Presented by Candice Biernesser, PhD, LCSW, Postdoctoral Scholar, University of Pittsburgh and Karla Joyce-Good, LSW, MSW, UPMC Western Psychiatric Hospital

Cyberbullying is a growing concern among young people with reports of cyberbullying doubling over the past decade.  Youth who are cyberbullied are approximately twice as likely to exhibit suicidal thoughts and behaviors.  This presentation will offer practical guidance for understanding and responding to cyberbullying among adolescents.

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Provider Well-Being:  We Need Not Always Be Heroes

Presented by Sansea L. Jacobson, MD, Associate Professor of Psychiatry, Child and Adolescent Psychiatrist, STAR-Center, Program Director of Child and Adolescent Psychiatry Training, Western Psychiatric Hospital, University of Pittsburgh Medical Center.

Wellness is an unspoken shared responsibility between patient and provider; now even more poignant during the COVID-19 pandemic.  This session will guide the audience to a better understanding of how to conceptualize and approach our own well-being and its impact on our personal and professional identities. 

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2020 STAR-Center Conference – Bringing Treatment into Focus: Being Virtually Present 

Keynote Addressses:

Focus on Virtual Assessment and Treatment

Presented by Tina R. Goldstein, Ph.D., Associate Professor of Psychiatry, University of Pittsburgh, School of Medicine, and Associate Director, STAR-Center (Services for Teens at Risk), UPMC Western Psychiatric Hospital.

This presentation will discuss the use of technology to conduct assessment and treatment with at-risk youth.  We will review data on effectiveness, and highlight lessons learned from our current experiences implementing telemedicine at STAR-Center.  We will explore practical ways that measurement-based care (MBC) can be incorporated into virtual delivery of mental healthcare for youth.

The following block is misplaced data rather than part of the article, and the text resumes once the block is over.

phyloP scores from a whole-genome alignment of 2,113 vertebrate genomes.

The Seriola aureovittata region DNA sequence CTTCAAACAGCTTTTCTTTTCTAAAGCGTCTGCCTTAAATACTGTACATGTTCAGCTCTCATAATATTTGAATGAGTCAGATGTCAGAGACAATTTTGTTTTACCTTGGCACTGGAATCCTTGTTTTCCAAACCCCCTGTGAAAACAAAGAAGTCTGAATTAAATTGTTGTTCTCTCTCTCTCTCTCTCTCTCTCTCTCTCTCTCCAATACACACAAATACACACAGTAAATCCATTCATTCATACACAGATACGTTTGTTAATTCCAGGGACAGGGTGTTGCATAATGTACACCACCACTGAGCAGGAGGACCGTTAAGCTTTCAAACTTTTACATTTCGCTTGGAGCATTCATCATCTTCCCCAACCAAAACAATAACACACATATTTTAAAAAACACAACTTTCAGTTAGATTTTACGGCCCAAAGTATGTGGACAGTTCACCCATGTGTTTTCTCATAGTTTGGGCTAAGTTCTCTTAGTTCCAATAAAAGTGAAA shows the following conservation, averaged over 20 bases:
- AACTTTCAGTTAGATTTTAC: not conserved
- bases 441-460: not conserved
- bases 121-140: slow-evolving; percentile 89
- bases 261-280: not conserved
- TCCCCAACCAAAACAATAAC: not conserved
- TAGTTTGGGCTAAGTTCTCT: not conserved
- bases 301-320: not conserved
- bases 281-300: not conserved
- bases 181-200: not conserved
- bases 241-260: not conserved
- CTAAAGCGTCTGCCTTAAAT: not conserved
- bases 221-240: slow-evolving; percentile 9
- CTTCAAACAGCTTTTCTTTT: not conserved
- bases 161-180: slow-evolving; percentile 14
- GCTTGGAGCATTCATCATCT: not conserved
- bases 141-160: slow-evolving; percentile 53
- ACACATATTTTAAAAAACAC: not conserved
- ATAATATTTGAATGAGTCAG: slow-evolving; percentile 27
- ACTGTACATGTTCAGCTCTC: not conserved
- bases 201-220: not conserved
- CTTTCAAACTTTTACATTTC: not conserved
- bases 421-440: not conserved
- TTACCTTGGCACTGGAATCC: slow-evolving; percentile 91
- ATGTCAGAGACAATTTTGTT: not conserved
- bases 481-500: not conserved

Trauma-Informed Awareness in Schools

Presented by Mary Margaret Kerr, Ed.D., Professor, Psychology in Education and Psychiatry, University of Pittsburgh.

This session helps school-based professionals in their implementation of the new requirements of Act 44 for trauma-informed education.  Highlighted will be controversies in the field as well as on-line professional development for classroom teachers and other staff who may not have prior background in behavioral health.  Participants will receive resources for use in their own schools. 

Workshops:

Trauma-Focused CBT for Childhood Traumatic Grief

Presented by Judith Cohen, M.D., Professor of Psychiatry, Medical Director, AGH Center for Traumatic Stress in Children and Adolescents, Allegheny Health Network and Drexel University College of Medicine. 

This presentation introduces participants to Trauma-Focused Cognitive Behavioral Therapy (TF-CBT, https://tfcbt2.musc.edu), an evidence-based treatment for youth ages 3-18 years and their parents or primary caregivers, and the model’s applications for youth with traumatic grief, defined as developing trauma and maladaptive grief responses to the death of an important attachment figure.